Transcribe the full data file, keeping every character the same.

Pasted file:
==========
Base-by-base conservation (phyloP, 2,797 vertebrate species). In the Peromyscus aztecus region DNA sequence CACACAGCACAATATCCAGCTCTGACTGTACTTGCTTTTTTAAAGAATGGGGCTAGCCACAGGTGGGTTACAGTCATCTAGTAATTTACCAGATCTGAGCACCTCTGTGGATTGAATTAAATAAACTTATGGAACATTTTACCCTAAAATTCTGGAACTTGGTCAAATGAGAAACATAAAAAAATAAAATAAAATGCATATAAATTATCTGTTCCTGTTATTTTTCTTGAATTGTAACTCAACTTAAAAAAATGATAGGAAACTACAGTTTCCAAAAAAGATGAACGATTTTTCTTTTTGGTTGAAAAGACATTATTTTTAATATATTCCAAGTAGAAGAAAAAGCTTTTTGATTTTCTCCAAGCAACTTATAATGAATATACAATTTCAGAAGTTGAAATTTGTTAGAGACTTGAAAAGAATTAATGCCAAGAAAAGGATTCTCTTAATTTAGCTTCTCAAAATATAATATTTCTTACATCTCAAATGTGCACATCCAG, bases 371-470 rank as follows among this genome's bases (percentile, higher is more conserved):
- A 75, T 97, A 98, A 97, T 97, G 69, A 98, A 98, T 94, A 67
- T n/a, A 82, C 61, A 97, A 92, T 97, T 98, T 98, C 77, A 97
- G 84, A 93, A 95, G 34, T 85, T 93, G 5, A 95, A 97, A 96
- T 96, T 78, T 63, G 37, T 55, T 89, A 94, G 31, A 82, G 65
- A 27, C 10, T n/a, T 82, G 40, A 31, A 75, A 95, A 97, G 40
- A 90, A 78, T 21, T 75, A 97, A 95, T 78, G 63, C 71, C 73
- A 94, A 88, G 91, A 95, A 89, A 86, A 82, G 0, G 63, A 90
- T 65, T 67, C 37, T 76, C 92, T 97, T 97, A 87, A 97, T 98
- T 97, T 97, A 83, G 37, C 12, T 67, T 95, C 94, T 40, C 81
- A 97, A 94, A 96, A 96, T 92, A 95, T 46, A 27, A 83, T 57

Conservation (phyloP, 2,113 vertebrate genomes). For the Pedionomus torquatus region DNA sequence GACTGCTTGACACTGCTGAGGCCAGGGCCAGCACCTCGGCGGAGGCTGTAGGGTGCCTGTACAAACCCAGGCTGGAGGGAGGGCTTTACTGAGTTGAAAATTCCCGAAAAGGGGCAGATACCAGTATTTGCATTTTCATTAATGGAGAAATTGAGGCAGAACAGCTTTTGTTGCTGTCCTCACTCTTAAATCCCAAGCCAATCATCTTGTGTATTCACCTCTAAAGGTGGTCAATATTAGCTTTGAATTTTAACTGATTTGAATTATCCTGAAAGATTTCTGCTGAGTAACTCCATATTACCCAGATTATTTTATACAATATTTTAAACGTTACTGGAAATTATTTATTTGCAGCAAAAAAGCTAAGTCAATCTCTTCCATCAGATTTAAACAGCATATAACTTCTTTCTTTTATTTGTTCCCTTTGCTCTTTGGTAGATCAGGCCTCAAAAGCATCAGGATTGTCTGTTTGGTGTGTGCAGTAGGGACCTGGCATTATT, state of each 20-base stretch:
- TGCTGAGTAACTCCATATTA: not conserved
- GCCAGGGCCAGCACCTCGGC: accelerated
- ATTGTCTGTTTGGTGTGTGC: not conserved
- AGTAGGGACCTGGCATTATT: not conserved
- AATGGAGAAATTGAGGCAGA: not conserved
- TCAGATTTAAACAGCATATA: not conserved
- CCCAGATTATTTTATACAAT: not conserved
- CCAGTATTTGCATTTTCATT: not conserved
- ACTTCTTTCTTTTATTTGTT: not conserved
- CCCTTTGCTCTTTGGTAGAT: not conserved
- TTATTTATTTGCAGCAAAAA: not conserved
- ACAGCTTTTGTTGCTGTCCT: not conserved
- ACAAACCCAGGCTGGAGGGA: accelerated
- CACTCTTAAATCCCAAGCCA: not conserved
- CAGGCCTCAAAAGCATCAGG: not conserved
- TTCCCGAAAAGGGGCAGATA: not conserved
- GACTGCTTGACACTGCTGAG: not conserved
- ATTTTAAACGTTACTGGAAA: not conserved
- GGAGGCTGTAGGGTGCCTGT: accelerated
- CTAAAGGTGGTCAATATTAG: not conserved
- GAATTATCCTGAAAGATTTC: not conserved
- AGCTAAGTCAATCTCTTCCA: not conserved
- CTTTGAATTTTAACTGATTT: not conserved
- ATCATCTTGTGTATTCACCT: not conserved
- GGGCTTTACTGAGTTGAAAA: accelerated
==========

Base-by-base conservation (phyloP, 2,797 vertebrate species). In the Peromyscus aztecus region DNA sequence CACACAGCACAATATCCAGCTCTGACTGTACTTGCTTTTTTAAAGAATGGGGCTAGCCACAGGTGGGTTACAGTCATCTAGTAATTTACCAGATCTGAGCACCTCTGTGGATTGAATTAAATAAACTTATGGAACATTTTACCCTAAAATTCTGGAACTTGGTCAAATGAGAAACATAAAAAAATAAAATAAAATGCATATAAATTATCTGTTCCTGTTATTTTTCTTGAATTGTAACTCAACTTAAAAAAATGATAGGAAACTACAGTTTCCAAAAAAGATGAACGATTTTTCTTTTTGGTTGAAAAGACATTATTTTTAATATATTCCAAGTAGAAGAAAAAGCTTTTTGATTTTCTCCAAGCAACTTATAATGAATATACAATTTCAGAAGTTGAAATTTGTTAGAGACTTGAAAAGAATTAATGCCAAGAAAAGGATTCTCTTAATTTAGCTTCTCAAAATATAATATTTCTTACATCTCAAATGTGCACATCCAG, bases 371-470 rank as follows among this genome's bases (percentile, higher is more conserved):
- A 75, T 97, A 98, A 97, T 97, G 69, A 98, A 98, T 94, A 67
- T n/a, A 82, C 61, A 97, A 92, T 97, T 98, T 98, C 77, A 97
- G 84, A 93, A 95, G 34, T 85, T 93, G 5, A 95, A 97, A 96
- T 96, T 78, T 63, G 37, T 55, T 89, A 94, G 31, A 82, G 65
- A 27, C 10, T n/a, T 82, G 40, A 31, A 75, A 95, A 97, G 40
- A 90, A 78, T 21, T 75, A 97, A 95, T 78, G 63, C 71, C 73
- A 94, A 88, G 91, A 95, A 89, A 86, A 82, G 0, G 63, A 90
- T 65, T 67, C 37, T 76, C 92, T 97, T 97, A 87, A 97, T 98
- T 97, T 97, A 83, G 37, C 12, T 67, T 95, C 94, T 40, C 81
- A 97, A 94, A 96, A 96, T 92, A 95, T 46, A 27, A 83, T 57

Conservation (phyloP, 2,113 vertebrate genomes). For the Pedionomus torquatus region DNA sequence GACTGCTTGACACTGCTGAGGCCAGGGCCAGCACCTCGGCGGAGGCTGTAGGGTGCCTGTACAAACCCAGGCTGGAGGGAGGGCTTTACTGAGTTGAAAATTCCCGAAAAGGGGCAGATACCAGTATTTGCATTTTCATTAATGGAGAAATTGAGGCAGAACAGCTTTTGTTGCTGTCCTCACTCTTAAATCCCAAGCCAATCATCTTGTGTATTCACCTCTAAAGGTGGTCAATATTAGCTTTGAATTTTAACTGATTTGAATTATCCTGAAAGATTTCTGCTGAGTAACTCCATATTACCCAGATTATTTTATACAATATTTTAAACGTTACTGGAAATTATTTATTTGCAGCAAAAAAGCTAAGTCAATCTCTTCCATCAGATTTAAACAGCATATAACTTCTTTCTTTTATTTGTTCCCTTTGCTCTTTGGTAGATCAGGCCTCAAAAGCATCAGGATTGTCTGTTTGGTGTGTGCAGTAGGGACCTGGCATTATT, state of each 20-base stretch:
- TGCTGAGTAACTCCATATTA: not conserved
- GCCAGGGCCAGCACCTCGGC: accelerated
- ATTGTCTGTTTGGTGTGTGC: not conserved
- AGTAGGGACCTGGCATTATT: not conserved
- AATGGAGAAATTGAGGCAGA: not conserved
- TCAGATTTAAACAGCATATA: not conserved
- CCCAGATTATTTTATACAAT: not conserved
- CCAGTATTTGCATTTTCATT: not conserved
- ACTTCTTTCTTTTATTTGTT: not conserved
- CCCTTTGCTCTTTGGTAGAT: not conserved
- TTATTTATTTGCAGCAAAAA: not conserved
- ACAGCTTTTGTTGCTGTCCT: not conserved
- ACAAACCCAGGCTGGAGGGA: accelerated
- CACTCTTAAATCCCAAGCCA: not conserved
- CAGGCCTCAAAAGCATCAGG: not conserved
- TTCCCGAAAAGGGGCAGATA: not conserved
- GACTGCTTGACACTGCTGAG: not conserved
- ATTTTAAACGTTACTGGAAA: not conserved
- GGAGGCTGTAGGGTGCCTGT: accelerated
- CTAAAGGTGGTCAATATTAG: not conserved
- GAATTATCCTGAAAGATTTC: not conserved
- AGCTAAGTCAATCTCTTCCA: not conserved
- CTTTGAATTTTAACTGATTT: not conserved
- ATCATCTTGTGTATTCACCT: not conserved
- GGGCTTTACTGAGTTGAAAA: accelerated